The Dartry estate lies to the right all along the road towards Rockcorry. The boundary wall, much of it remaining, was built as a famine relief scheme in 1847; workers received 1d per day. Some gatehouses to the Dartry Estate also remain.
The Dartry estate, now owned and forested by Coillte, was once the home of the Dawsons, one of Monaghan’s most powerful families. Richard Dawson received the first grant of 4,000 acres in the Cromwellian settlements in 1667. The Dawsons became a very powerful family; four of the family were MP’s for Monaghan and nine were high-sheriffs of the county. In the 1710s the Dawson Family erected a beautiful Georgian mansion on the estate. Nothing remains of this once magnificent building. On the left along the Cootehill/Rockcorry road stand the Dawson monument, erected in memory of Richard Dawson MP who died in 1807. It is a tall limestone Corinthian column surrounded by and urn and decorated on two sides by the family coat of arms. The other two sides bear the following inscription;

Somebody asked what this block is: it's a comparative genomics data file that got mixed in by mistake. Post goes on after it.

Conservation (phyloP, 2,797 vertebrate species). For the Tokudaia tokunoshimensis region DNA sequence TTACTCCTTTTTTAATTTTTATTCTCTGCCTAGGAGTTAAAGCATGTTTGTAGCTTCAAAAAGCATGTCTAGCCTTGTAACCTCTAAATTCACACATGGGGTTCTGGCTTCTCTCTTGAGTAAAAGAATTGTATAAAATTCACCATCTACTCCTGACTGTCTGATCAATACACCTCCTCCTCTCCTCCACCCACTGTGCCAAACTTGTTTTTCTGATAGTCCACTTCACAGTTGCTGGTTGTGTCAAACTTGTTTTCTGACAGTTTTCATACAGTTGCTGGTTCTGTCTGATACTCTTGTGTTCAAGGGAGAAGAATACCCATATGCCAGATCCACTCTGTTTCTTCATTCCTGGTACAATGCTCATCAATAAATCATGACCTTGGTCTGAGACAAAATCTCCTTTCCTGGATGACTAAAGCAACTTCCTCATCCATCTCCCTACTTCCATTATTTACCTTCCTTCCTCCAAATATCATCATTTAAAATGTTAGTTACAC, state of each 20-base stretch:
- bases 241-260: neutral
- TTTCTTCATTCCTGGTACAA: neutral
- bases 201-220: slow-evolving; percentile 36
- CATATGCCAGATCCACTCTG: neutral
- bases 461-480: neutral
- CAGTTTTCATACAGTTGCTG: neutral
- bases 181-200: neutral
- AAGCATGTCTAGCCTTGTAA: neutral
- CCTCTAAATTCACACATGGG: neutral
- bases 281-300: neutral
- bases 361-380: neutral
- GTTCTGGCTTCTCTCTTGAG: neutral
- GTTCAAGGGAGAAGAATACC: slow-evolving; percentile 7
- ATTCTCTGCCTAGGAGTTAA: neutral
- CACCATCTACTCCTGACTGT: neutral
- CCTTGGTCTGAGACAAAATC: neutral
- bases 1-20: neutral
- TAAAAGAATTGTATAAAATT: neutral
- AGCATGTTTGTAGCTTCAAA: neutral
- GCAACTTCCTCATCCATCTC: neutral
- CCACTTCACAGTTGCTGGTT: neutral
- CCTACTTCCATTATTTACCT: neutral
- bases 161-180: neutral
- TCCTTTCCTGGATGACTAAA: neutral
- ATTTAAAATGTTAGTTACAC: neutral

This column was erected by the free and independent electors of the county of Monaghan to perpetuate the memory of Richard Dawson, Esq., who was unanimously returned by them to 5 successive parliaments. He died their faithful representative on 3rd September 1807, aged 44 years.
There are excellent walks through the Dartry estate, now known as Dartry Forest. The old church and graveyard at Kilcrow (where Brigadier Eric Dorman O Gorman is buried) is a little further to the right, past the Monument. The graveyard at Kilcrow contains the graves of several members of the Dawson family (who built the church), including the last surviving member of the family, Lady Edith Anne Wyndham Dawson who died in 1974.
The ancient burial ground at Edergole stand on elevated ground above the present Holy Trinity Church. There are many interesting tombs in this graveyard including a memorial to two McMahon brothers, Bernard and Ross, who were Bishops of Clogher and Archbishop of Armagh.